To invoke the Twelve Days of Christmas is to begin the season on the thirteenth of December, which was yesterday. Yesterday we woke up in Manitowoc to snow–the first of the season and light, powdery, blanketing snow it was, too. And so began the climb, the season of shoveling into the snowy bank.
In Alaska we shoveled a bit of show but as we lived in a remote village with no paved roads it was really only porches and steps that received such consideration. Everything else just got packed down with boot-wear or by the snowmachine track. And in Seattle, where I grew up, snow meant a duality of emotions and responses: glee, at least initially, at the novelty of this white stuff; then panic forever after as the realization of what snow in a supremely hilly and densely-packed city means to daily life. Which is why everything shuts down and the rest of the country points to us and laughs. If only they knew.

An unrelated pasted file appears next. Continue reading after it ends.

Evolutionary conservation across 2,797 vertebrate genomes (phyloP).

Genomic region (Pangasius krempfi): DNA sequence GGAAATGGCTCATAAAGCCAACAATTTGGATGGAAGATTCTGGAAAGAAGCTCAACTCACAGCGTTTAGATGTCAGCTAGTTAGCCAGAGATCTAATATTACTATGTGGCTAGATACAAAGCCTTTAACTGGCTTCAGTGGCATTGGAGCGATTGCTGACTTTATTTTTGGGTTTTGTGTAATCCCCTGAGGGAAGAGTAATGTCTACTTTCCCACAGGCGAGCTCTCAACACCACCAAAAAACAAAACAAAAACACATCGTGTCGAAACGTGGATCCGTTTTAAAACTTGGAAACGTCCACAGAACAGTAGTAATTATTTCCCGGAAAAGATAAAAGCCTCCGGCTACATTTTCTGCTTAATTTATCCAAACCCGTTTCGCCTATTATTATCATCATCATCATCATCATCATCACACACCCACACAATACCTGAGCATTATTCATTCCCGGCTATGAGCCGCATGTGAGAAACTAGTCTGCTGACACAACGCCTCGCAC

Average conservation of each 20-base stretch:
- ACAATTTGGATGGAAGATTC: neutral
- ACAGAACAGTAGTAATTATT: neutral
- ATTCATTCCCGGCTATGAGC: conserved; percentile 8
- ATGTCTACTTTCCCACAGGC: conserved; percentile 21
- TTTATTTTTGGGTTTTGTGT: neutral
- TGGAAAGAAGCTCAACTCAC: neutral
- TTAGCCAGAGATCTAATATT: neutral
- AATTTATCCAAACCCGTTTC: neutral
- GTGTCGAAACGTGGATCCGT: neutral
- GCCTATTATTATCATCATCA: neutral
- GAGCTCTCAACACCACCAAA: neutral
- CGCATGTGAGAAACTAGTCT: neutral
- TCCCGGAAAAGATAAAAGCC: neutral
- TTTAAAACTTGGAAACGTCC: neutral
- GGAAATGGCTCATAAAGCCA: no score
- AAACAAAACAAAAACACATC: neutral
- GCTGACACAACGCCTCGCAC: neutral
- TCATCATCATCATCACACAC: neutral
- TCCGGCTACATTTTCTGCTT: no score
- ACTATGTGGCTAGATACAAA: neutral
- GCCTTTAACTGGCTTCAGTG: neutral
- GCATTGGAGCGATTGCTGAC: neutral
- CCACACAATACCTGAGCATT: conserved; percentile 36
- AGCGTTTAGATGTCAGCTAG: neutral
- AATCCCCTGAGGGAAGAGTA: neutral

But in Wisconsin, as I was telling my sister the other day via text message, snow falls on gently rolling hills or level roads and is ploughed or swept within hours, if not sooner. They are prepared for snowfall here, just the way Seattle is prepared for the millions of coffee-drinkers who enter the city every morning. Call it priorities, but in each case it’s a system that works.